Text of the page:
The bottom line is Linux isn’t some back room special operating system. It literally runs on billions and billions of devices which is more than Windows and Mac combined and we haven’t mentioned servers where Linux shines. Google, Facebook, Amazon, Wikipedia, and so many more run Linux for their sites. It depends on which source is referenced but in 2016 many reliable ones put over 80% of all web servers running Linux.
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1) Ubuntu MATE – This is our number one recommended Linux distribution. It offers a very easy to use interface that most Windows users will pick up quickly. Therefore it works well for Linux newbies. Still there are plenty of features and options for advanced users thus it provides a good balance. Also Ubuntu MATE doesn’t have high computer demands meaning it runs great on old hardware and if put on newer hardware it works even better. It is important that while Ubuntu MATE is considered an old look the developers are upgrading the code to keep the system working with the latest Linux features. Read more…
2) Lint Mint – While many veteran Linux users aren’t fond of this distro the fact remains this is a very easy to install and use option. Mint generally just works. For this reason it is a good choice, especially for those just starting out in the Linux world. Read more…
4) Advanced: If you are looking for advanced Linux desktop options Manjaro and Antergos, which are based on Arch, are highly recommended. It should be noted that Arch based systems use cutting edge technology and thus can suffer from stability issues. So these distros are only recommended for advanced users or persons that don’t mind troubleshooting issues. Arch has the reputation of working today broken tomorrow.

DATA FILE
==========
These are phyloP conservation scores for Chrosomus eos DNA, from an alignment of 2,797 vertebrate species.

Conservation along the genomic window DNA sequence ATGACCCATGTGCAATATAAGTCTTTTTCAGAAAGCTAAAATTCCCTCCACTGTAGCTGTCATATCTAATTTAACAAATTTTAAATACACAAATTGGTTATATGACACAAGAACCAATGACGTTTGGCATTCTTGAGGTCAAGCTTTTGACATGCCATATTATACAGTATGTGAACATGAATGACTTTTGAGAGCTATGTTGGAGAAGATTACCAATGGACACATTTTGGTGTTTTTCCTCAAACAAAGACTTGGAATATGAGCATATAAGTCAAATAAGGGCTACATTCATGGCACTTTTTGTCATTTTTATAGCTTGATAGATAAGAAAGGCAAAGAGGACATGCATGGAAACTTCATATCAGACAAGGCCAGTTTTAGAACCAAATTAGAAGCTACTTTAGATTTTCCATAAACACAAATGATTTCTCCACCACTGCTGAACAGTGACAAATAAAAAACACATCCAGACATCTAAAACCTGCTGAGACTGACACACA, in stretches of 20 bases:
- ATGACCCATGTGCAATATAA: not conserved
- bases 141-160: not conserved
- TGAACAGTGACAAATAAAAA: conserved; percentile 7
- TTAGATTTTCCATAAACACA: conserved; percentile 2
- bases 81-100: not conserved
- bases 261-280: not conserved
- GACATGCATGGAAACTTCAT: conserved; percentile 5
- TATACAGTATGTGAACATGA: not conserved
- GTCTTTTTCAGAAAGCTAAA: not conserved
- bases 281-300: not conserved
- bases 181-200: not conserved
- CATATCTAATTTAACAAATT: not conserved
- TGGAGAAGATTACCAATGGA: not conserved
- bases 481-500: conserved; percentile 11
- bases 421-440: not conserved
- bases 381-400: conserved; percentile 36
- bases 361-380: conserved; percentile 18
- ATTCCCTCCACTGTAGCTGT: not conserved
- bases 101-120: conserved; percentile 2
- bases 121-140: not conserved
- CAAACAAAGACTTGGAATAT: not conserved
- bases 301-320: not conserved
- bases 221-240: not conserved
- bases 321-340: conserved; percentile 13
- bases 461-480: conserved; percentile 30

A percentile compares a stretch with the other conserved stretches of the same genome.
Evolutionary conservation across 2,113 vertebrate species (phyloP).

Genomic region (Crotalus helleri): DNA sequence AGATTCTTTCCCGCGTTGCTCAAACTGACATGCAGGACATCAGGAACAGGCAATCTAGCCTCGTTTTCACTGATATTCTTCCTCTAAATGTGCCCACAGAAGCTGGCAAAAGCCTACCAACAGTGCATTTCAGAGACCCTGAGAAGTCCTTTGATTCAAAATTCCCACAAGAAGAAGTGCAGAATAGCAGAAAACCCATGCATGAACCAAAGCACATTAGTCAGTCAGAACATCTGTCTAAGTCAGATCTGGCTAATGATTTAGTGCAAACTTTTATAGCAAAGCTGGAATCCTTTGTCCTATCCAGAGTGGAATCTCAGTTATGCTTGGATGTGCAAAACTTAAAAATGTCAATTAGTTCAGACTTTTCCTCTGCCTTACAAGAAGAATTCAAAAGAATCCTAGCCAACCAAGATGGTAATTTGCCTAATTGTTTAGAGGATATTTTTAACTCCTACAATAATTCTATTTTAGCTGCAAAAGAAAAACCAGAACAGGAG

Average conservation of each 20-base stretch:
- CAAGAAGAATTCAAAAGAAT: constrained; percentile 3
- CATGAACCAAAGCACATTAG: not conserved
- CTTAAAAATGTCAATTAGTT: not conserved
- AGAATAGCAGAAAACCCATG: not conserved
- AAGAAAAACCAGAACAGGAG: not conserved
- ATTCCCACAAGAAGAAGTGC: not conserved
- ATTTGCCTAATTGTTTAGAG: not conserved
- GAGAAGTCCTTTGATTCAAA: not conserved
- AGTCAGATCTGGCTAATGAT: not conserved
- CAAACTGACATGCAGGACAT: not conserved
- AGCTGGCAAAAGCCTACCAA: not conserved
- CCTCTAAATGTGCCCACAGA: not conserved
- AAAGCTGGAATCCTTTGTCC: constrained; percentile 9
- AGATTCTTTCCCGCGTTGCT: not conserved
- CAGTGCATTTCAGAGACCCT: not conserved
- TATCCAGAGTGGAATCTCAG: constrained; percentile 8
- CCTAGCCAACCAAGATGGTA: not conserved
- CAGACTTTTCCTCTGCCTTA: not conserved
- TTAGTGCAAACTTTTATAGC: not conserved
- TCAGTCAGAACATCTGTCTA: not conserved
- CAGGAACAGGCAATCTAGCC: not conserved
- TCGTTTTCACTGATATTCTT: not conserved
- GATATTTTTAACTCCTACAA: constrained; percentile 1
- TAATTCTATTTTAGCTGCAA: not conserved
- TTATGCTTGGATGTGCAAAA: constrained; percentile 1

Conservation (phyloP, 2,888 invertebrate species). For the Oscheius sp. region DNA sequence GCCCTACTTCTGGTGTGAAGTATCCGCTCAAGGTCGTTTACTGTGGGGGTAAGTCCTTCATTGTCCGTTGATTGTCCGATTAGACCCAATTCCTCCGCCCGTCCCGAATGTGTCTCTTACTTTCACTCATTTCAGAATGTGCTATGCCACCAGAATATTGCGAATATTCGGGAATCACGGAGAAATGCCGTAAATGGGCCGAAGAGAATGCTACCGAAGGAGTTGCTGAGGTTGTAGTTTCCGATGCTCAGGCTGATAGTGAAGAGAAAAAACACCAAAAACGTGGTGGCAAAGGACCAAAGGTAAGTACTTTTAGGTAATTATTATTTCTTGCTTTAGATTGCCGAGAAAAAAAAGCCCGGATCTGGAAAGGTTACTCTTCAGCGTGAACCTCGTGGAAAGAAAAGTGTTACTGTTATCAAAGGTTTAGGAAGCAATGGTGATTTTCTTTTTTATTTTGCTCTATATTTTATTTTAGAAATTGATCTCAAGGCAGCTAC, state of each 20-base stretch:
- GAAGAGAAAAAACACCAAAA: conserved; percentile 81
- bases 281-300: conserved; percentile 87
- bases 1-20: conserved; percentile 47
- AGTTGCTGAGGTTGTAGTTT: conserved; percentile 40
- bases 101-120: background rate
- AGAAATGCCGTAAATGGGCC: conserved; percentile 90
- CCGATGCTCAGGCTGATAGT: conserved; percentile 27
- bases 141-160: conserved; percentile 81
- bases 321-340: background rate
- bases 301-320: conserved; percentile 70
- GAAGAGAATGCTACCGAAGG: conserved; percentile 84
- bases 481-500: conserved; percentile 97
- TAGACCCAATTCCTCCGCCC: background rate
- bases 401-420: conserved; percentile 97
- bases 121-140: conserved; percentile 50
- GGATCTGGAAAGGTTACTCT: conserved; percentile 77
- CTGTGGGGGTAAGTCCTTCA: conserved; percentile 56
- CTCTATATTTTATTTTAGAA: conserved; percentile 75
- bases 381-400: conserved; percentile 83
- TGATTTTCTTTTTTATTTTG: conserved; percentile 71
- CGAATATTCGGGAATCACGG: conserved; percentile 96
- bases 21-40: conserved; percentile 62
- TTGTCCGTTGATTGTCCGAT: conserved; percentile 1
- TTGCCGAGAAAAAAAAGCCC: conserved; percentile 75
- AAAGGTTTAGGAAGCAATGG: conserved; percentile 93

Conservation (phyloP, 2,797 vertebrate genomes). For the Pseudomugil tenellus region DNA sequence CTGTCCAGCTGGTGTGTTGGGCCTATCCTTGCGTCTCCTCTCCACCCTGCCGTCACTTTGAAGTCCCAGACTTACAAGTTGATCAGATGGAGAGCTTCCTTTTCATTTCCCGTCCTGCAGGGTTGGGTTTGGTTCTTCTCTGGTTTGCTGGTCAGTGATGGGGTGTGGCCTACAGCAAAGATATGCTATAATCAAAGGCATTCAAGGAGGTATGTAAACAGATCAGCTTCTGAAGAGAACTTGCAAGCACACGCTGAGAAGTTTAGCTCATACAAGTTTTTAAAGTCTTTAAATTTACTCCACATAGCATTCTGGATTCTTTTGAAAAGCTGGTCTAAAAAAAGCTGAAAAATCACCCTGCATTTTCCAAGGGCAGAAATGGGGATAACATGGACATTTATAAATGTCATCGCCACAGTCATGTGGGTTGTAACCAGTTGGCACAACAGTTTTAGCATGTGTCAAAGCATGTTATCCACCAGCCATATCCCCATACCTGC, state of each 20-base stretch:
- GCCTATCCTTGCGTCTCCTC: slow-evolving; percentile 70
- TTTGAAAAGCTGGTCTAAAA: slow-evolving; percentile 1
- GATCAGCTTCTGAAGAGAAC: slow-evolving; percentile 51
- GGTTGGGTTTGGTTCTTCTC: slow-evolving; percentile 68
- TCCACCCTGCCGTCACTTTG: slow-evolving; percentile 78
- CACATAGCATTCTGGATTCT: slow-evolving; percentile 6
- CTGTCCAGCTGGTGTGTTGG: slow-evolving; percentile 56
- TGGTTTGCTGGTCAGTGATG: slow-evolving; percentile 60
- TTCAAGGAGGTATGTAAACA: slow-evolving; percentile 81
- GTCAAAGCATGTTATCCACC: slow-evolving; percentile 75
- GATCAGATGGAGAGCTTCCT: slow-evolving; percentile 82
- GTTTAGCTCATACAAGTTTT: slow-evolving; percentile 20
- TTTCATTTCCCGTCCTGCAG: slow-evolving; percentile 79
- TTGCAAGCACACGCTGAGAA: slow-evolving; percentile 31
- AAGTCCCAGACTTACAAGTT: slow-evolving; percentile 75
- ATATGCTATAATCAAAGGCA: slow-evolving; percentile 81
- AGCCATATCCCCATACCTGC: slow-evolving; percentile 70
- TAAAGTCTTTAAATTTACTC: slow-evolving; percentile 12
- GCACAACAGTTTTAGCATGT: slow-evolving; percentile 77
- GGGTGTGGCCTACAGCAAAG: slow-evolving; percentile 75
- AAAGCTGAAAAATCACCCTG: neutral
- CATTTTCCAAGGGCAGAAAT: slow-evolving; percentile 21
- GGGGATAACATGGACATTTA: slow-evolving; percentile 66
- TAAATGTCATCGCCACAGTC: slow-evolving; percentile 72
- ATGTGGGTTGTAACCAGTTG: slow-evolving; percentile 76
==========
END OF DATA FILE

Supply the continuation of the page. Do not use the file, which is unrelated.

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1) CentOS – This is our number one recommended distro for stability and long term support. It is considered the free version of Red Hat Enterprise Linux (RHEL). The CentOS team values stability and support over new features. Therefore new features are slow to appear. However you can rest easy knowing updates will last well over five years in fact ten is now common. This goes far past most all other Linux offerings. So the trade off is slow feature growth for extreme stability. Read more…
2) Ubuntu Server – This server distro holds the number two spot. It is a very reliable platform that receives five years of ongoing support (half CentOS’ EOL cycle). Ubuntu Server adds new features much faster than CentOS and thus it is a really good balance between the latest features and stability. This distro is highly recommended over CentOS for storage and backup servers due to supporting ZFS. Read more…
3) Debian – This holds the third and final Linux server spot. Ubuntu Server is based on Debian therefore there are a lot of similarities. Still Debian and Ubuntu don’t match one hundred percent. Ubuntu is still recommended over Debian however this distro is still a solid choice. Read more…
- Looking for commercial/business Linux assistance (desktops/laptops/servers)? Contact us
- Looking for residential Linux assistance? Contact EzeeLinux
External Material: https://en.wikipedia.org/wiki/Linux